November will probably see the formation of a new government, the enactment of the new constitution. This will be followed by December, Christmas and New Year, and further by the [Sochi Winter] Olympics. By around late February or spring, everything will have been settled. The place of Mr. Bidzina Ivanishvili will also have been clearly identified by then. The Abkhazians and South Ossetians will, consequently, realize the Ivanishvili factor. By spring we will have sorted out the picture; from March or April we will find ourselves in a completely different situation and will also see concrete results.
Before you were appointed to your current position, you predicted that we would see tangible results within two to three years....
No, within two to three years, perhaps even earlier, an irreversible process will have begun. Back then, I hoped for a quick change in the title of the ministry. Politics is like a game of chess – a rival cannot make a move until you have made your move. That, therefore, impeded many things.
We must resume the relationships that Saakashvili thwarted within three years before leading us to war in 2008. While those relationships existed, one could telephone Sokhumi or Tskhinvali to receive information from them on any incident that had happened. This is not so easy now. We must start this process within two to three years and get concrete results from within four to five years. Let me cite the example of Cyprus – a conflict that has existed for 40 years on the territory of the European Union; the territory of the European Union is occupied like Georgia's territory. I am strongly convinced that the gap between the Greeks and Turks is much deeper and there are far more problems to be settled between them than between Georgians and Abkhazians and Georgians and South Ossetians. While the Greeks and Turks have failed to settle their conflict over a period of 40 years, we will see the first results within a period from between seven and eight years.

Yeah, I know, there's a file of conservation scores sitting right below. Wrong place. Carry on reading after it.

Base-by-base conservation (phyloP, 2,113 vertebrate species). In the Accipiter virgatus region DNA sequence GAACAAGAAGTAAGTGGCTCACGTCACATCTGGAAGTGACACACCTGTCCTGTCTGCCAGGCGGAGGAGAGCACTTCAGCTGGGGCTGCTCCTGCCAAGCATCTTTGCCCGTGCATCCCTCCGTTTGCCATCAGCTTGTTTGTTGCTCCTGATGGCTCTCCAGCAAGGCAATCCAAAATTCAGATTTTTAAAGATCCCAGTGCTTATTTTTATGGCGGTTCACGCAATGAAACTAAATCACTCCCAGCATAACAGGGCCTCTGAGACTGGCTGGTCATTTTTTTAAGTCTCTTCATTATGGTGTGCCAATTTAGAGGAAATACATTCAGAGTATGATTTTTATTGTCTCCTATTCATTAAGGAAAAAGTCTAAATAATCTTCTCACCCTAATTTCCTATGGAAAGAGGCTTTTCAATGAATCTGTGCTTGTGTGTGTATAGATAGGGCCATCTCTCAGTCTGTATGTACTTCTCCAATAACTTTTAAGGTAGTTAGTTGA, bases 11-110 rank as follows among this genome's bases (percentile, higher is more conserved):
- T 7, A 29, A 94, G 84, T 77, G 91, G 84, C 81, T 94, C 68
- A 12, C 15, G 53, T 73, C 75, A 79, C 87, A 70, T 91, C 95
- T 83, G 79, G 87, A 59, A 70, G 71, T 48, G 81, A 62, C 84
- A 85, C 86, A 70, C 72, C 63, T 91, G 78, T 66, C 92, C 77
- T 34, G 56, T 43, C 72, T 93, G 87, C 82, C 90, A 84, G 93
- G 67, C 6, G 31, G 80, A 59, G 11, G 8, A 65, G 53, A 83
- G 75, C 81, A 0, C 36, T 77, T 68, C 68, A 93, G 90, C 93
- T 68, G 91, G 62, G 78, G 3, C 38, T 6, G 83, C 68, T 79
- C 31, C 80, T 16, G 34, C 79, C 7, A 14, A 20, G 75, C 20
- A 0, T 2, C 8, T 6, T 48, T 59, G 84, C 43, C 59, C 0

We must have the first tangible result within five to six years – a result where everyone, even our opponents, will say that something really has been done. After that, we may start calculating when we will achieve that point when the state in which we will be able to live dignified lives will become acceptable for everyone, including the Abkhazians and the South Ossetians.
Since you have become the state minister, has there been any issue towards which you have changed your own principled position and treated differently?
I cannot answer this question; I have to ponder over that. I would not exclude such a thing and do not think that a person must never change. I have worked on the issue of conflicts for 20 years now and know every detail. This question may be more appropriate in March or April when the situation will essentially have changed and we will have conditions for doing realistic politics. Then I may indeed review certain issues. Unfortunately, the dynamic is very slow and it is difficult to match various spontaneously occurring steps with each other.